Pruning your silky dogwood is vital for keeping the flowering shrub healthy, initiating new growth, producing denser growth, and giving a shrub its shape. It takes a fair bit of management to keep it looking neat and prevent it from becoming too unruly. The best time for heavy pruning is in the dormant season or early spring.
Proactively cut suckers, trim unwanted growth, and remove dead and damaged branches. Mature silky dogwood shrubs typically have four to six main stems. You can prune one of these stems down to ground level without affecting the plant much.
Propagating Silky Dogwood
You can propagate silky dogwood via layering, cutting, and sowing seeds. The best time for propagating is generally in the spring. The fastest methods are layering and cutting. Layering is the easiest; here's how:
A grove can be established if planted in a group to form thickets through rooting. A simple propagation method calls for a stem to be left in contact with the soil and covered or compressed. A rock on a stem would work. After a few months, the stem will have taken root and a thicket formed.
Stem cuttings take more time; here's how:
- You'll need a planting container, rooting medium or sand mixed with perlite, pruners, rooting hormone, and a clear plastic bag.
- Collect stems in the spring. Bend a stem in half; you know it's ready if it snaps when you bend it. Collect several and root them all since the success rate is variable. Cuttings should be 3 to 5 inches long. Cut about an inch below a set of leaves.
- Remove all the bottom leaves and coat rooting hormone on the cut stem end and the leaf nodes where you removed the leaves.
- Fill a clean container with the potting mixture. Tamp it down. Insert the cut stem end into the center of the container.
- Mist the cutting and place the clear plastic bag around the top to create a greenhouse atmosphere. Tent the bag using chopsticks or other implements to ensure the leaves are not touching the bag. Once a week, let in air and check the stem for roots. Gently tug and see if it holds firm. Most rooting occurs within six weeks.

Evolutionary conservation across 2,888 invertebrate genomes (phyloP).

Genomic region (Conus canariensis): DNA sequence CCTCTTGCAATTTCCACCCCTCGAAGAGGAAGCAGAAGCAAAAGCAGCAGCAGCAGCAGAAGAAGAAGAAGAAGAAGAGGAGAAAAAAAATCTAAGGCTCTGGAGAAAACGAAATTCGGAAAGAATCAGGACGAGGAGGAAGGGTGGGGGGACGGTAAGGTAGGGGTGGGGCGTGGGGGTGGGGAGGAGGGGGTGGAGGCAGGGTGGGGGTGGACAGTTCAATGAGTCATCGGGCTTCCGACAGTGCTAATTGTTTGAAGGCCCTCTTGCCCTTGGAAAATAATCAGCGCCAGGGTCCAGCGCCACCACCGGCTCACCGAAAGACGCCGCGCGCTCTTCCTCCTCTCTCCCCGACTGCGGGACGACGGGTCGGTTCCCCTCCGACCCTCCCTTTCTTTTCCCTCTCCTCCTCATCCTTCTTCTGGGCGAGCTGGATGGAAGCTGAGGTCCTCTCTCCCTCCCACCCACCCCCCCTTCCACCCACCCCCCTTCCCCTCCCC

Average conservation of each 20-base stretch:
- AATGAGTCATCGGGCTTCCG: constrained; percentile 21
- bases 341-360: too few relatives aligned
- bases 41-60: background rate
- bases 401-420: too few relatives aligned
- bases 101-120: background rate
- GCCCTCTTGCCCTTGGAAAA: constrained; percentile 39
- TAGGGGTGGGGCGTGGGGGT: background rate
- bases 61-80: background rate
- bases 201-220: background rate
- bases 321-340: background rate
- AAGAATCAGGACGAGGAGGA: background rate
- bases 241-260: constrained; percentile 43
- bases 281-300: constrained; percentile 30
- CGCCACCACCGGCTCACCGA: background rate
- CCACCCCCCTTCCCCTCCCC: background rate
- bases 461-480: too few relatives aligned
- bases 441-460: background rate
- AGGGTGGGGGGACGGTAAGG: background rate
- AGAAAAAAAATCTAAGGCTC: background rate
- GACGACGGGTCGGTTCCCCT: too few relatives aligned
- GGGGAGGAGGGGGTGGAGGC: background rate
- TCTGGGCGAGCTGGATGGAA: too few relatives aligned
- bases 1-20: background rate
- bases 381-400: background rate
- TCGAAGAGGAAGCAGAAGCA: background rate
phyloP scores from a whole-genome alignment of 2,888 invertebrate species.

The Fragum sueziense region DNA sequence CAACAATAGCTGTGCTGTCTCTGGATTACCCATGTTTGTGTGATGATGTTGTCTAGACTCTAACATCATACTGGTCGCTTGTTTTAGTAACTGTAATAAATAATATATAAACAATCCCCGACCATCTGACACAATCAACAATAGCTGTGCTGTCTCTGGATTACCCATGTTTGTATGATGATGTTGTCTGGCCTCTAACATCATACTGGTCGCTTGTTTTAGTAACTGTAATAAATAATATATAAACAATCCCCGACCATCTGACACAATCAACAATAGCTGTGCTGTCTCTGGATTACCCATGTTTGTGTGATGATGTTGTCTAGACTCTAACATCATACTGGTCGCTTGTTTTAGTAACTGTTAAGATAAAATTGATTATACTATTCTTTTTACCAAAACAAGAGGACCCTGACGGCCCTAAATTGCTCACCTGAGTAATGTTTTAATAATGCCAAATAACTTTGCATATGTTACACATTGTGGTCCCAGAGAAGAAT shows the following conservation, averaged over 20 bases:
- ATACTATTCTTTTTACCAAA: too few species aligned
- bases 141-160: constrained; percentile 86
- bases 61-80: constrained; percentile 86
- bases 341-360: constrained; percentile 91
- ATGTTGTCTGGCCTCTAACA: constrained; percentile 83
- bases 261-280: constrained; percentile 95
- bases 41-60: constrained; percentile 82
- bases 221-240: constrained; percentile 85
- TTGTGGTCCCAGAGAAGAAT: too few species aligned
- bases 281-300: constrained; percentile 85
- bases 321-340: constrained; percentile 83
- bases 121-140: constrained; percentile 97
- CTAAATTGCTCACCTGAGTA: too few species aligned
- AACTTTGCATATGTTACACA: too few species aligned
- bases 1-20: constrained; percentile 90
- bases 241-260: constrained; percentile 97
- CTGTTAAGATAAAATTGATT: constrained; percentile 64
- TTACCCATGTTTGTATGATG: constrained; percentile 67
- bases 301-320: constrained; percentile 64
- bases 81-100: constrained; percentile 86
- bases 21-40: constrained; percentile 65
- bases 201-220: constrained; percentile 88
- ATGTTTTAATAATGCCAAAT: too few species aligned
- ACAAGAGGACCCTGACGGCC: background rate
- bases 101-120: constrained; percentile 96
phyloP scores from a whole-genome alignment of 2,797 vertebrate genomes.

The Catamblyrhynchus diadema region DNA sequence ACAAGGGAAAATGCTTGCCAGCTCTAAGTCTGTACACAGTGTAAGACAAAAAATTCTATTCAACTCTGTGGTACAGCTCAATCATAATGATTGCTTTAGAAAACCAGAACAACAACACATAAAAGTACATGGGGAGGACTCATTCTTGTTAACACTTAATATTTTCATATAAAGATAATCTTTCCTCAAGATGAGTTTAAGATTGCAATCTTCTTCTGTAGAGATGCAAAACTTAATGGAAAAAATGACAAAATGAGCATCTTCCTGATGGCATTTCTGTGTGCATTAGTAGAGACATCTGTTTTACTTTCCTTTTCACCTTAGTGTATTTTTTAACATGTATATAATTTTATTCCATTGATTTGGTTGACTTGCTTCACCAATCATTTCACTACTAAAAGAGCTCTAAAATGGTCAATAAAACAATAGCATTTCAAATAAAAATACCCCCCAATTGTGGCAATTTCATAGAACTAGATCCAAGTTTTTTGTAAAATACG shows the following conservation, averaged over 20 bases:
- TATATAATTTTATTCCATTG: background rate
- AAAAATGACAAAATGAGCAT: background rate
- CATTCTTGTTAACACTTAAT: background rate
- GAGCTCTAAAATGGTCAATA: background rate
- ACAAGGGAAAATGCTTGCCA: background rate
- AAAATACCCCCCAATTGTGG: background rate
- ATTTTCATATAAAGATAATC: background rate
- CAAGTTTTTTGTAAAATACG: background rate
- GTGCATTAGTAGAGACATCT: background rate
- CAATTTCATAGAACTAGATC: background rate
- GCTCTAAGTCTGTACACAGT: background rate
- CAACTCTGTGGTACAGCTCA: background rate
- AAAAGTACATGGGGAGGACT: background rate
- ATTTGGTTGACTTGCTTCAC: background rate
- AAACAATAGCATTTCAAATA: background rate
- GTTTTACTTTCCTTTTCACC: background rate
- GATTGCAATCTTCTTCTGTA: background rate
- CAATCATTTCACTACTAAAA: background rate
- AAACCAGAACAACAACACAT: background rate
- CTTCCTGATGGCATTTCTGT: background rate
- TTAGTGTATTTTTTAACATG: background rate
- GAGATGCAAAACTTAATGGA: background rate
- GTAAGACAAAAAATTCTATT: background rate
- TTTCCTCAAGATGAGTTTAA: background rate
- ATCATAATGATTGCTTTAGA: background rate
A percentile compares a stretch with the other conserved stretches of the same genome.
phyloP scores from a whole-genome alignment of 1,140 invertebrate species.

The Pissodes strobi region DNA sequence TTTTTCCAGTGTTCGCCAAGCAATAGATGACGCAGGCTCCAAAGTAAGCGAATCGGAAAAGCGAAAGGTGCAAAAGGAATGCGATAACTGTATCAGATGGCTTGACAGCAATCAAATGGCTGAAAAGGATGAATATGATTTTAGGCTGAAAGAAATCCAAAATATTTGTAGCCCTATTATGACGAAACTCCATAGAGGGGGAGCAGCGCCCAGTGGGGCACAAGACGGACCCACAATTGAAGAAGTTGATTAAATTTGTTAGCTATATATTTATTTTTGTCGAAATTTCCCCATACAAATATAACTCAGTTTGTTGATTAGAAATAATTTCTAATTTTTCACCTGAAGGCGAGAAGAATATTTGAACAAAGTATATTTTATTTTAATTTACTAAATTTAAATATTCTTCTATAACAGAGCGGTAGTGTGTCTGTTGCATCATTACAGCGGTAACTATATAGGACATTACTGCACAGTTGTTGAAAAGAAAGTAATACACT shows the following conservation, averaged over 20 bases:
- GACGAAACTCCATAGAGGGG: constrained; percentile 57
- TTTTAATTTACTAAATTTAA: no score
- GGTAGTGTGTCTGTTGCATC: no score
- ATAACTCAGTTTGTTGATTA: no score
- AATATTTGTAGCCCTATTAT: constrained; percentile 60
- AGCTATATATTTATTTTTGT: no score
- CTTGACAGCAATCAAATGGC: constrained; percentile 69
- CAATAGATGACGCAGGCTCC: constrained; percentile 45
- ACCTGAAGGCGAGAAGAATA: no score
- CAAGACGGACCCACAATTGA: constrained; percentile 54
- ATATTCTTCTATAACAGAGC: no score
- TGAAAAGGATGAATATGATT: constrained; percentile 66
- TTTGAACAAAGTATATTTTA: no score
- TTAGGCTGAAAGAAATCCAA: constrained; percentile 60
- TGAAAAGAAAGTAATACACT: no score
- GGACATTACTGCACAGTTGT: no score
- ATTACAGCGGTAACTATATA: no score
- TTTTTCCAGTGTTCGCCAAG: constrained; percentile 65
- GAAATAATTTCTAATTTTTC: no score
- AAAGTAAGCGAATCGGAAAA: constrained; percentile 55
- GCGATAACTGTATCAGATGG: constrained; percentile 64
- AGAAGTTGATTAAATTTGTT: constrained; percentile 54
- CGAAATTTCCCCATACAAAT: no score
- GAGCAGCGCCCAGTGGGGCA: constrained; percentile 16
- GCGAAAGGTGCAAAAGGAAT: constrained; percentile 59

- Remove the bag once rooting occurs. Keep the plant in a sunny window and keep the soil moist constantly. Begin to give half-strength fertilizer to boost growth.
How to Grow Silky Dogwood From Seed
Silky dogwood can be grown from seeds. You can collect the seeds of mature fruits from September to November. Berries have ripened once they turn from white to blue. Remove the pulp. You can direct sow the seeds in the fall or cold-stratify the seeds in the refrigerator for 12 weeks and start the seeds indoors. Here's how to direct sow the seeds outdoors:
- In the fall, sow the seeds 1/4 to 1/2 inch deep in a prepared outdoor bed. Choose a spot that will get shade in the afternoon.
- Mulch over the spot with two to three inches of bark mulch. Mark the location. The mulch must be removed as soon as the ground thaws in the early spring.
- The seeds will need two to three months of cold stratification. Once the temperature and ground warms, the seeds will germinate (temperatures must be between 70 and 85 degrees). Germination can take 14 weeks.
- Once the seedlings emerge, water the soil regularly, keeping the soil moist. Remove any nearby weeds.
Potting and Repotting Silky Dogwood
Dogwoods are not recommended for container growing. Silky dogwood gets large, has a vast, fibrous root system, and needs its roots to remain cool to thrive. Containers are harder to keep cool, especially in the summer.